The general answer for most of course is no. However, for those younger than 70 a little more planning and strategy should be used when deciding on doing a reverse mortgage loan. People in their 70s and 80s tend to be less transient and less likely to move. But a person in their 60s usually is just entering retirement and has a much higher probability of selling their home to relocate or downgrade.

Cash Flow Planning

If you’ve done some cash flow planning with your financial planner you know that there are certain forms of retirement income such as Social Security Income that increase the longer you wait before drawing. Other retirement assets have specific tax benefits for delaying draws. In either case it makes sense to wait before dipping into these retirement assets but on a fixed income in retirement waiting is not always possible.

With a Reverse Mortgage you can delay taking income from your other sources and live on the equity in your home until a more advantageous time. Establish a line of credit for cash draws when you need them most.

Setting up a HECM Reverse Mortgage Line of Credit Early Makes Sense


Even if a senior doesn’t need the immediate cash flow from a reverse mortgage, setting up a HECM reverse mortgage line of credit early on in retirement is a sound planning decision.

Market Crashes are especially dangerous during retirement years and a sound investment tool can be a true lifesaver. And of course, there are often other unforeseen life issues that can arise in retirement including health and long-term care risks. “The line of credit creates many opportunities to help manage the new types of risks retirees face, such as the amplified impacts of market volatility caused by the sequence of returns,” Pfau said.

“The reverse mortgage can help to protect the investment portfolio from this risk in any number of ways, such as reducing the early retirement distribution rate to make mortgage payments, managing the delay of Social Security benefits, or coordinating portfolio distributions with reverse mortgage proceeds to cover a retirement spending goal,” he added. “It’s all about creating the opportunity for greater line of credit growth by the time it is needed.”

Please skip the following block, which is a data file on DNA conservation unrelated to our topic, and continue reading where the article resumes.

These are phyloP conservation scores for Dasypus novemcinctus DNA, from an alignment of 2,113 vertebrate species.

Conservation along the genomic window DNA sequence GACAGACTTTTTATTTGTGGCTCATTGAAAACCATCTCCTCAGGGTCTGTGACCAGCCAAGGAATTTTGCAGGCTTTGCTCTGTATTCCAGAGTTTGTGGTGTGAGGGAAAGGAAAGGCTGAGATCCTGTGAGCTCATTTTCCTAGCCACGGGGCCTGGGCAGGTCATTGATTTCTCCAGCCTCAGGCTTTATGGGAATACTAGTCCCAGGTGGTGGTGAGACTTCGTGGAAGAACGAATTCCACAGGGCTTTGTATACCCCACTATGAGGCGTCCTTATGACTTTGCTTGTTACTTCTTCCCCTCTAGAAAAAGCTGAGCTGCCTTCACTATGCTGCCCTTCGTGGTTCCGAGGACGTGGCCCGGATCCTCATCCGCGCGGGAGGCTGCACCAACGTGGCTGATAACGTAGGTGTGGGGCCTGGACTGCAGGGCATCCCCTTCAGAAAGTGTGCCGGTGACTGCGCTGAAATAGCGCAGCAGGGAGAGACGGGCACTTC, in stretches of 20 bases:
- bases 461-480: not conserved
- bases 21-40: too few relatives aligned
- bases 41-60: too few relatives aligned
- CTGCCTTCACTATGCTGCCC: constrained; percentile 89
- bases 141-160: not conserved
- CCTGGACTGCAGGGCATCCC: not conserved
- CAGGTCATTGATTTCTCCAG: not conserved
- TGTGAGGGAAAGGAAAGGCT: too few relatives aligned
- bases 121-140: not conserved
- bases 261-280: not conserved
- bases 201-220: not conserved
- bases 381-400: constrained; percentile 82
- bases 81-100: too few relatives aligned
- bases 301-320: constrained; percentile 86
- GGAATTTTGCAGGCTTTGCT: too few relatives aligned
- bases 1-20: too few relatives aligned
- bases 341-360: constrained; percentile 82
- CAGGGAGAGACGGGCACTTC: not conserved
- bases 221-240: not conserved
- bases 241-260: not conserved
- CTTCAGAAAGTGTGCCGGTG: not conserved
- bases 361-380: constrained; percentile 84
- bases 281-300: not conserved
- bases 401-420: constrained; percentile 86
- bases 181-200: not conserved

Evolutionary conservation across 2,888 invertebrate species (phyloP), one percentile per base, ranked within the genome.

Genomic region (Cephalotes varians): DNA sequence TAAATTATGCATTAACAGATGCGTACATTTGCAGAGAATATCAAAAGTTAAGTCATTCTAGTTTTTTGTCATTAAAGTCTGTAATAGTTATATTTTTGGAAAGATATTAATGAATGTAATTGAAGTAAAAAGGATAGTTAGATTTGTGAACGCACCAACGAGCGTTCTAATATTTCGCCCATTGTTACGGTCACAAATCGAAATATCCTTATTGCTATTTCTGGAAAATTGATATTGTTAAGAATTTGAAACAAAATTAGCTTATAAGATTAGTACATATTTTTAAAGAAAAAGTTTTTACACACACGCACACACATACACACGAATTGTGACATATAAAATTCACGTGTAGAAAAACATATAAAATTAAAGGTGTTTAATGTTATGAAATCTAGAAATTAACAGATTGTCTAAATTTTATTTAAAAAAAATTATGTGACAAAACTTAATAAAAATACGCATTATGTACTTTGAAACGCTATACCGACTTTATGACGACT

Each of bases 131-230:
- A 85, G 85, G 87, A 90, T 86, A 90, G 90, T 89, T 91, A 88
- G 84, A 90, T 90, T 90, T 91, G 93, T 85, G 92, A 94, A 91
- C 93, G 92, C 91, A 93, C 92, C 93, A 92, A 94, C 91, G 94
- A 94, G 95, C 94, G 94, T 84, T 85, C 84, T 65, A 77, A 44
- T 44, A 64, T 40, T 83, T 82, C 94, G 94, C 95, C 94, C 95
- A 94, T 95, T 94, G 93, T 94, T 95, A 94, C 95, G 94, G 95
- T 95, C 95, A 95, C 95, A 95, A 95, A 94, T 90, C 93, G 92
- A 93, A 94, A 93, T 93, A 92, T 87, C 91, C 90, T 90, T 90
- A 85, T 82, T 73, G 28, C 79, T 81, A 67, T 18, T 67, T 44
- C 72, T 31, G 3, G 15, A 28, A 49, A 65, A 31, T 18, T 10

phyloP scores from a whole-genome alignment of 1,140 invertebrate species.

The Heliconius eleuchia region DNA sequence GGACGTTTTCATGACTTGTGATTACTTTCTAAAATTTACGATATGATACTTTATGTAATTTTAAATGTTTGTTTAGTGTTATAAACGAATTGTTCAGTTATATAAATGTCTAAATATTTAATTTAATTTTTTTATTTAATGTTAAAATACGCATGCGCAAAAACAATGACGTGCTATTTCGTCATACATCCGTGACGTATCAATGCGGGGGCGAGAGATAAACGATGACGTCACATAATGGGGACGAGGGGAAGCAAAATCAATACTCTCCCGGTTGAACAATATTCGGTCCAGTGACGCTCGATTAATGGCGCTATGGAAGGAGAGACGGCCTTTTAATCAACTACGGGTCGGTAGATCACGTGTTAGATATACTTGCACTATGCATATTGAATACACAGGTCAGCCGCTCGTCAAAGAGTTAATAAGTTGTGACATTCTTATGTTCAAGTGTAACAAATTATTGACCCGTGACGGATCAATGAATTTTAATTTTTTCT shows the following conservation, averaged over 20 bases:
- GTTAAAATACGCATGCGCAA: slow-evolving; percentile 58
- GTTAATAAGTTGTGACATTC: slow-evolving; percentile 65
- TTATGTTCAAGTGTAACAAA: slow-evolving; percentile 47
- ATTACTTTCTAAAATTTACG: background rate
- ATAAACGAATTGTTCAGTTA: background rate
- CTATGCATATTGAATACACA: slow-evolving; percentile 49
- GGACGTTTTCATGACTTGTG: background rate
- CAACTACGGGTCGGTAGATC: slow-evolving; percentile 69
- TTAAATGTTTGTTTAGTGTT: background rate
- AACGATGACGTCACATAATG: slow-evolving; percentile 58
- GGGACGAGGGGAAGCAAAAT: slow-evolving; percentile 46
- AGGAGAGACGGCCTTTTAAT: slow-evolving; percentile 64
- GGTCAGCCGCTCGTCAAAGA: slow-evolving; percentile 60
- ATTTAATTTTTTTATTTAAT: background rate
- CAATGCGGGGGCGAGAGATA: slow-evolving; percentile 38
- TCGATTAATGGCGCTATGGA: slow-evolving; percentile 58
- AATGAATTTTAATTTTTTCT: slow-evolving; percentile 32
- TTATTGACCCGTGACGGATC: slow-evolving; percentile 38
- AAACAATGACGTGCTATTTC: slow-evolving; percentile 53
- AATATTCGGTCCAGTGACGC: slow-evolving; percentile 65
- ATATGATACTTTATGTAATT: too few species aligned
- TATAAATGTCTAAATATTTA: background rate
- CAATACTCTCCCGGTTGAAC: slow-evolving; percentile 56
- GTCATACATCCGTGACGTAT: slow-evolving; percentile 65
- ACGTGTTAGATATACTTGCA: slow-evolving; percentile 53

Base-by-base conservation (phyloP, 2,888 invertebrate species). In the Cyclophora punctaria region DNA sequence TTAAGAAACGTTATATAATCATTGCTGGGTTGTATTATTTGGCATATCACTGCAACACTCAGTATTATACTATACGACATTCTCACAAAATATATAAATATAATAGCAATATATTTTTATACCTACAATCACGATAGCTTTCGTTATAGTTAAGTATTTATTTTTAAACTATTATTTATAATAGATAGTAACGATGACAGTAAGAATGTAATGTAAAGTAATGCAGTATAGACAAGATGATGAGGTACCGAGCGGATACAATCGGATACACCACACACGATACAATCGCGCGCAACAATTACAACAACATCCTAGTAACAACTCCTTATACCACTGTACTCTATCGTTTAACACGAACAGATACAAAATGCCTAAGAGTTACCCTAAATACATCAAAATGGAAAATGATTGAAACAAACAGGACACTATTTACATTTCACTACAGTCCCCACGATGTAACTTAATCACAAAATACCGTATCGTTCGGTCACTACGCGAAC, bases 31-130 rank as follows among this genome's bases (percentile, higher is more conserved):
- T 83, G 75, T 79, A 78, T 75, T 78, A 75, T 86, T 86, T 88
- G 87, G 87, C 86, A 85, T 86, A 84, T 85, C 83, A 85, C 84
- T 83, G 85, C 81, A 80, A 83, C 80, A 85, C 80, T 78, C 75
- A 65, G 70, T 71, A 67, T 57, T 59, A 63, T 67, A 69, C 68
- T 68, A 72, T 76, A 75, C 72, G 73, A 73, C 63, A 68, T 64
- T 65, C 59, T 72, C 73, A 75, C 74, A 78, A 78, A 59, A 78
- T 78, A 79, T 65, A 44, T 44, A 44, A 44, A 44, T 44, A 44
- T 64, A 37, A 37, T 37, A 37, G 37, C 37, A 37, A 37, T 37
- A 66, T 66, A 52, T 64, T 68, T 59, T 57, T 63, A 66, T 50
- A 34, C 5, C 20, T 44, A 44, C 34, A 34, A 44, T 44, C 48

One of the powerful features of a Reverse Mortgage line of credit is that the equity you access from your home is non-taxable so you can draw the money without tax penalties and once the Reverse Mortgage is set up the homeowner is just responsible to continue paying for normal housing expenses such as taxes, insurance, and home owners association fees.

A HECM Reverse Mortgage line of credit loan offers a few unique characteristics which make it one of the most secure and reliable investment tools available including:

  • Loan terms are generally based on the value of your home at the time you close your mortgage and cannot be altered by falling home values.
  • HECMs can be set up with a Growth Line of Credit where you can make voluntary payments to pay down the mortgage balance and increase funds available to draw in the future. Every penny you pay into your Reverse Mortgage Line of Credit after closing can be drawn back in a revolving feature.
  • Money that is available in the Line of Credit is attached to a growth factor that is equal to the combined interest rate and mortgage insurance rate.

Get the Facts and Act Early

So, it’s important to get the facts and act early. And even more important to speak with a qualified HECM reverse mortgage broker.

Setting up a HECM reverse mortgage early in retirement can give you access to the additional cash flow needed to help with unforeseen financial challenges.  Talk to your advisor, the cash from a HECM Reverse Mortgage can be the safety net needed when challenges arise.